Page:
There were two brothers, one rich the other poor. The poor one tried to make a living selling corn, but didn’t have much success.
One day, he was in the forest with a wheelbarrow when he saw a bare mountain he had never seen before. As he watched it, he saw a dozen great, wild men go to the mountain and cry, “Semsi Mountain, Semsi Mountain, open.” The mountain opened, and the men went inside. When they came out, they carried great sacks, and said, “Semsi Mountain, Semsi Mountain, shut thyself,” and the mountain closed.
Once they were out of sight, the poor brother went to the mountain and called for it to open, and it did. He went inside and saw piles of gold, silver, and jewels. Not sure what to do, the poor brother just filled his pockets with gold. He closed the mountain and went home.
He and his family lived comfortably for some time, but when the money ran out he went to his rich brother and borrowed a bushel container. He went back to the mountain and filled it with the least valuable things, and lived well again.
The rich brother grew curious, and jealous, of where his brother’s money came from. So the next time his brother borrowed the container, the rich brother put some pitch on the bottom. When his brother returned it, there was some money stuck in the pitch. The rich brother threatened the poor brother unless he told him what he was doing. So the poor brother took the rich one to the mountain.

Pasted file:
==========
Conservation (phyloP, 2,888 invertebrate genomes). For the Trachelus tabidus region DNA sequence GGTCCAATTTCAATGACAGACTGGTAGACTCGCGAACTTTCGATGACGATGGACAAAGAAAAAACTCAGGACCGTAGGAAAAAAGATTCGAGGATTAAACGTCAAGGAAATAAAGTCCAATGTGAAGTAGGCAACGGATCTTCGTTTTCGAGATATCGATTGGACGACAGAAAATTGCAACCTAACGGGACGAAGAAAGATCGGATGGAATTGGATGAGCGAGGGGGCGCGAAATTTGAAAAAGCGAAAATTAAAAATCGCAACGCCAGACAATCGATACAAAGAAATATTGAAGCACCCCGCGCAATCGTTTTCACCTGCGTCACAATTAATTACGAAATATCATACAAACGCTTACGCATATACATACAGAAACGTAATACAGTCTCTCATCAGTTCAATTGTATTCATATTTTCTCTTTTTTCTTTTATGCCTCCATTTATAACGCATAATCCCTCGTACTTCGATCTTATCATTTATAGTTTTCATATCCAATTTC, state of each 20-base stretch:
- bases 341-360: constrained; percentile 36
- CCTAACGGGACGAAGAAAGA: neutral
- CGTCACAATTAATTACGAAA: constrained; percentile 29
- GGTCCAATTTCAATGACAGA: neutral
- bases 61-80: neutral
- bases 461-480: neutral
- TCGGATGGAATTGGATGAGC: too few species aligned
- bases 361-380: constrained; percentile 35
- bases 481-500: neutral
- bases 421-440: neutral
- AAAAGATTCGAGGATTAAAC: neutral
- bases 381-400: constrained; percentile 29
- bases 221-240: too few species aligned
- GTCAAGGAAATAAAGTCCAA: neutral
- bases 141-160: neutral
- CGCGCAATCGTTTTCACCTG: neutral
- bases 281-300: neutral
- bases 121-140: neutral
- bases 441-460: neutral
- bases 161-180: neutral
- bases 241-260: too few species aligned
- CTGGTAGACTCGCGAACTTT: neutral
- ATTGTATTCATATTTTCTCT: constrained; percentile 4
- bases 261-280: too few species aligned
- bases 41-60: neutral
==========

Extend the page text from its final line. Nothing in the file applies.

The rich brother went to the mountain and opened it. He went in and filled his pockets with gems. But then he forgot the name of the mountain, calling it Semeli, and it wouldn’t open to let him out. Then the great, wild men returned, and killed him because they thought he was the one who had been stealing from them.
Is this some version of “Open Sesame” from “Ali Baba and the Forty Thieves?”
So the poor brother, apparently, didn’t know how to manage his money. And he never thought to buy himself something to carry away the riches, he always had to borrow one from his brother? What happened to his wheelbarrow?
These wild men must have been good accountants if they could tell a pocket full of gold had been taken from a pile.